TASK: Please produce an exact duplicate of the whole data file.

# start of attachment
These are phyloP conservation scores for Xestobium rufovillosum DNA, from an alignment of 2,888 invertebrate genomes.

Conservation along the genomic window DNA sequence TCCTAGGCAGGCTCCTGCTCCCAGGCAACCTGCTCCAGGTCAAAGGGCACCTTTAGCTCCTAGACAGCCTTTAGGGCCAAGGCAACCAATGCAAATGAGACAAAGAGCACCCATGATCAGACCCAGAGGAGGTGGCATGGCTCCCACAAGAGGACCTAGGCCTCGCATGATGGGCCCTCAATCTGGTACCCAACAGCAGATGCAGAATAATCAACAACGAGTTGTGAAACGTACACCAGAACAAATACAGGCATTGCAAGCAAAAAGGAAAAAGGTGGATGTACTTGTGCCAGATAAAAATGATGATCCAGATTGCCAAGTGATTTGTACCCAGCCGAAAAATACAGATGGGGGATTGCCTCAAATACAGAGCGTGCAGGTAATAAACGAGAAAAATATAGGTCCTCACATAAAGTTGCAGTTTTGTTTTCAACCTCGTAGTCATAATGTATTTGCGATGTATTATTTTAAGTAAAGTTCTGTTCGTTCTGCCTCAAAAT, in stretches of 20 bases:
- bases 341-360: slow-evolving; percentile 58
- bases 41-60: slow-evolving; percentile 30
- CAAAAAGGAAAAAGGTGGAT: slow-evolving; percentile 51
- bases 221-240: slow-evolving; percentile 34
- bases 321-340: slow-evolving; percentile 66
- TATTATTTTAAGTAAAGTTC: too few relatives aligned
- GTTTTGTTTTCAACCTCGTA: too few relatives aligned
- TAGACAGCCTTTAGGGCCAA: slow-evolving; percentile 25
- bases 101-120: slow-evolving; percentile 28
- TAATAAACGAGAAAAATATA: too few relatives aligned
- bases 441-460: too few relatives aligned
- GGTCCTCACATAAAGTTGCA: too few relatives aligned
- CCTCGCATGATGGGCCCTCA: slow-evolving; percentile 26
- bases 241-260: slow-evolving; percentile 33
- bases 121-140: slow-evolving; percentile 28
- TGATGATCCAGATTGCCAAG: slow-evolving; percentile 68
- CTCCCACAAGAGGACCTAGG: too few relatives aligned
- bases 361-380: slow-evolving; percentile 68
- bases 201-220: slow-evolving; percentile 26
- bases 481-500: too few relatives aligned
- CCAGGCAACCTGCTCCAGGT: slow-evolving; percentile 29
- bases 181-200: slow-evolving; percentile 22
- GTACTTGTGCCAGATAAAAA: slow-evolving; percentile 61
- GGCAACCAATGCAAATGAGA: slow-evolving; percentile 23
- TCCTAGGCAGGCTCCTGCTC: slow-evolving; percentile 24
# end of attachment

These are phyloP conservation scores for Xestobium rufovillosum DNA, from an alignment of 2,888 invertebrate genomes.

Conservation along the genomic window DNA sequence TCCTAGGCAGGCTCCTGCTCCCAGGCAACCTGCTCCAGGTCAAAGGGCACCTTTAGCTCCTAGACAGCCTTTAGGGCCAAGGCAACCAATGCAAATGAGACAAAGAGCACCCATGATCAGACCCAGAGGAGGTGGCATGGCTCCCACAAGAGGACCTAGGCCTCGCATGATGGGCCCTCAATCTGGTACCCAACAGCAGATGCAGAATAATCAACAACGAGTTGTGAAACGTACACCAGAACAAATACAGGCATTGCAAGCAAAAAGGAAAAAGGTGGATGTACTTGTGCCAGATAAAAATGATGATCCAGATTGCCAAGTGATTTGTACCCAGCCGAAAAATACAGATGGGGGATTGCCTCAAATACAGAGCGTGCAGGTAATAAACGAGAAAAATATAGGTCCTCACATAAAGTTGCAGTTTTGTTTTCAACCTCGTAGTCATAATGTATTTGCGATGTATTATTTTAAGTAAAGTTCTGTTCGTTCTGCCTCAAAAT, in stretches of 20 bases:
- bases 341-360: slow-evolving; percentile 58
- bases 41-60: slow-evolving; percentile 30
- CAAAAAGGAAAAAGGTGGAT: slow-evolving; percentile 51
- bases 221-240: slow-evolving; percentile 34
- bases 321-340: slow-evolving; percentile 66
- TATTATTTTAAGTAAAGTTC: too few relatives aligned
- GTTTTGTTTTCAACCTCGTA: too few relatives aligned
- TAGACAGCCTTTAGGGCCAA: slow-evolving; percentile 25
- bases 101-120: slow-evolving; percentile 28
- TAATAAACGAGAAAAATATA: too few relatives aligned
- bases 441-460: too few relatives aligned
- GGTCCTCACATAAAGTTGCA: too few relatives aligned
- CCTCGCATGATGGGCCCTCA: slow-evolving; percentile 26
- bases 241-260: slow-evolving; percentile 33
- bases 121-140: slow-evolving; percentile 28
- TGATGATCCAGATTGCCAAG: slow-evolving; percentile 68
- CTCCCACAAGAGGACCTAGG: too few relatives aligned
- bases 361-380: slow-evolving; percentile 68
- bases 201-220: slow-evolving; percentile 26
- bases 481-500: too few relatives aligned
- CCAGGCAACCTGCTCCAGGT: slow-evolving; percentile 29
- bases 181-200: slow-evolving; percentile 22
- GTACTTGTGCCAGATAAAAA: slow-evolving; percentile 61
- GGCAACCAATGCAAATGAGA: slow-evolving; percentile 23
- TCCTAGGCAGGCTCCTGCTC: slow-evolving; percentile 24